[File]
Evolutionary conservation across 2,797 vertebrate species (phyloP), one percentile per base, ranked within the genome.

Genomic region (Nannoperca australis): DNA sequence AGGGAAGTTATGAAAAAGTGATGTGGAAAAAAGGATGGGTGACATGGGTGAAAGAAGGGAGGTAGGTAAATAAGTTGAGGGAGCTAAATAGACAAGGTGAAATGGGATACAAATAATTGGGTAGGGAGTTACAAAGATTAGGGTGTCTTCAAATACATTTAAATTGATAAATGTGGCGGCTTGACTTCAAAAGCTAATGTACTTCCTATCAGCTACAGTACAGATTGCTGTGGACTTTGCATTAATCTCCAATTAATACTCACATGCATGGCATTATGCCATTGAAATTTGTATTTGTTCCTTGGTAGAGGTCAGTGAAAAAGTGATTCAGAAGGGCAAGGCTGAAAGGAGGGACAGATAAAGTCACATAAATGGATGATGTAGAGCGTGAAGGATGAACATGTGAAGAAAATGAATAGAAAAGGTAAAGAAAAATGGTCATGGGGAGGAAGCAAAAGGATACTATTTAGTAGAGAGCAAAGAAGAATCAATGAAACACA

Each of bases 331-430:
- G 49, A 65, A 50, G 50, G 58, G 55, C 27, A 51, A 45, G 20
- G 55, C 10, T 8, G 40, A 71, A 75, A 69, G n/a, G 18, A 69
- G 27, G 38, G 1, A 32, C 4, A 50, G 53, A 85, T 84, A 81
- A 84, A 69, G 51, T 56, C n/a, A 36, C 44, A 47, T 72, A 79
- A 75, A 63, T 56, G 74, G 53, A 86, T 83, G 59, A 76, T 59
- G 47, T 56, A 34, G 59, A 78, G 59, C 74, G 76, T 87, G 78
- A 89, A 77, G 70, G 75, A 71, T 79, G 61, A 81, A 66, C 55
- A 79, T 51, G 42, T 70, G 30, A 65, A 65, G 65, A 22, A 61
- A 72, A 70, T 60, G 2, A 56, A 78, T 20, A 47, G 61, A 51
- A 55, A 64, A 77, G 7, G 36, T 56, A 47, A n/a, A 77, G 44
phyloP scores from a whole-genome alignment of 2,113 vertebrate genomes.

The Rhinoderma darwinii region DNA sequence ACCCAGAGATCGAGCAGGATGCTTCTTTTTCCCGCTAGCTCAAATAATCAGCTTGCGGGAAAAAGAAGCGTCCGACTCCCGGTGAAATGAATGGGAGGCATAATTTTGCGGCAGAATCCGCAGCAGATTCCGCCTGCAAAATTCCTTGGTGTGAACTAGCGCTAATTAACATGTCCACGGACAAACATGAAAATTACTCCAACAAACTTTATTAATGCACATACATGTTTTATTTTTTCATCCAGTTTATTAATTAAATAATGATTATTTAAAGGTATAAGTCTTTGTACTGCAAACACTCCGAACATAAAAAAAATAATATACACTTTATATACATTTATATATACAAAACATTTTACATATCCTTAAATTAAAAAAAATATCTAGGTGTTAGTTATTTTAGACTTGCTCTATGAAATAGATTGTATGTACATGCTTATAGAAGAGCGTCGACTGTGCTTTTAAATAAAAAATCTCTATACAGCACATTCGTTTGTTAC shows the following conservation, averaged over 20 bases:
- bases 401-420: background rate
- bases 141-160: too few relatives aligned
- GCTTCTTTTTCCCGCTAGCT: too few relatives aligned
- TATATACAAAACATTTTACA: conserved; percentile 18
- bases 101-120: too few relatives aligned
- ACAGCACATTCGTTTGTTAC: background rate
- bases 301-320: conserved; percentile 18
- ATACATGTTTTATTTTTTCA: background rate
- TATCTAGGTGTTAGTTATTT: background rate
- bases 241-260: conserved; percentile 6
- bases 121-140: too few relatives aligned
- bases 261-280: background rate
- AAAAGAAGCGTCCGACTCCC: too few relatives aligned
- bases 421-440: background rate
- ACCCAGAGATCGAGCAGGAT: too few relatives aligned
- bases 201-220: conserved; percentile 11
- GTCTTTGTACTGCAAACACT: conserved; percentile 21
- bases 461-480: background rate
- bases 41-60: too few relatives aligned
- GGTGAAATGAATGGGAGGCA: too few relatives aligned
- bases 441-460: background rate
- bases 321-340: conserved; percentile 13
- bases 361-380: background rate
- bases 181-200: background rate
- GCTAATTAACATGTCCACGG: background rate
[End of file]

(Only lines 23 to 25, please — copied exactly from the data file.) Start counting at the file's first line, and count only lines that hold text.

- ATACATGTTTTATTTTTTCA: background rate
- TATCTAGGTGTTAGTTATTT: background rate
- bases 241-260: conserved; percentile 6